Tuesday, April 16, 2019

Chris Tomlin – "Amazing Grace (My Chains Are Gone)" (2006)

My chains are gone 
I've been set free 

It takes a special kind of faith to view death not as something to be feared, but as something that sets one free from his or her earthly chains.

The family of Teressa Rosalind French – a 16-year-old student at Covenant Life School in Gaithersburg, Maryland, who was struck and fatally injured by a speeding car while walking near her school on January 24, 2014 – possesses that special kind of faith.  

Teressa Rosalind French
The Teressa Rosalind French Foundation, which honors Teressa’s life on earth by providing scholarships and grants that enable students to attend Christian schools and camps and participate in worthy faith-based activities, represents the transformation of that faith into something tangible. 

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Among other things, Teressa was a popular member of the Covenant Life basketball team.  A friend of hers told the Washington Post that she was “so exuberant that she even smiled when she once scored a basket for the other team.”

“She was always happy, always smiling,” according to that friend. “Biggest encourager on the team. . . . She would pick everybody up.”

So it’s fitting that the “Teressa French Tip Off Basketball Tournament” is held each year at Covenant Life to raise public awareness of her foundation.  

I first became aware of the Teressa Rosalind French Foundation when I was assigned to referee one of the tournament games last November.

Later I spoke to Teressa’s mother, Monika French, about her daughter and the foundation’s mission.

2 or 3 lines:  Mrs. French, your foundation’s website states that it was established “to honor Teressa Rosalind French for her lively and lovely spirit and to ensure her influence continues for generations to come.”  As I understand it, the money raised by the foundation is used to provide scholarships and grants to young students to encourage their Christian education and spiritual growth.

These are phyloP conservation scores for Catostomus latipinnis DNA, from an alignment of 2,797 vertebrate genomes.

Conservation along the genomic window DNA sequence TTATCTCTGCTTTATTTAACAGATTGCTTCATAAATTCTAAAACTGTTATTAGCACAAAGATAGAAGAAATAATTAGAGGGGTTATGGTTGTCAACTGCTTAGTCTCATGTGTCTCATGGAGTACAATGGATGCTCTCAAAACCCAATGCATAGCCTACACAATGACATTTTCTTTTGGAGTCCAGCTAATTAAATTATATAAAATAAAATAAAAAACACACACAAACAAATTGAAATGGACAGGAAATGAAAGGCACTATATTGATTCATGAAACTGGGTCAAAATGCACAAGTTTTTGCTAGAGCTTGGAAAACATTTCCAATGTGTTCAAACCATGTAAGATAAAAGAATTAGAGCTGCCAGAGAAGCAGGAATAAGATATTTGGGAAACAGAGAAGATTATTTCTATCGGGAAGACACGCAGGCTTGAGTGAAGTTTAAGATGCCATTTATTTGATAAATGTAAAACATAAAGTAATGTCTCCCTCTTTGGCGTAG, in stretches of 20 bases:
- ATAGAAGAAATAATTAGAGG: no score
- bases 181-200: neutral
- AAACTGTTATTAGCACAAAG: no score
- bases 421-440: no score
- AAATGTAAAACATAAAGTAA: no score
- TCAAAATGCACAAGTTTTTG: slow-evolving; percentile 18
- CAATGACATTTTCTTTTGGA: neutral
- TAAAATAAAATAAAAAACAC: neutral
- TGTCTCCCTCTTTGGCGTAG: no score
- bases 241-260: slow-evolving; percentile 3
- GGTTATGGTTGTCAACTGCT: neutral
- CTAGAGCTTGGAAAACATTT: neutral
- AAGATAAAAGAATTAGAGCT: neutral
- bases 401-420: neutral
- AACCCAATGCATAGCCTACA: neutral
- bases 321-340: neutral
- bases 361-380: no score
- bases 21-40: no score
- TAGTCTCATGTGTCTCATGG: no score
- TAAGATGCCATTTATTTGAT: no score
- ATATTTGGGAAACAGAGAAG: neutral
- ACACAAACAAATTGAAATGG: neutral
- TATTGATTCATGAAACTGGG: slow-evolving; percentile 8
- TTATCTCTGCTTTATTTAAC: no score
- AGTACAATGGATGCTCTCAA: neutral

Mrs. French:  The Christian schools where we offer scholarships – schools like Covenant Life School and Rock Academy in San Diego, which Teressa attended when our family lived there – encourage students to have a personal relationship with Jesus Christ while also providing a distinguished, well-rounded education.  But private schools can be expensive, and many families need financial help in order to be able to send their children there.  We also provide grants to members of church youth groups so they can go on mission trips to share the gospel.

2 or 3 lines:  Involvement is athletics is one of the criteria you use to choose scholarship recipients.  Tell us about Teressa’s involvement in athletics, and why you think participation in sports benefits students.

Mrs. French:  Teressa played soccer, basketball and softball.  She won the “Most Improved Player” award from both her basketball and her softball coaches.  I was raised to play a sport for each semester, and I passed that on to my children.  Being active is important for good health, and Teressa enjoyed the  camaraderie of being a team member.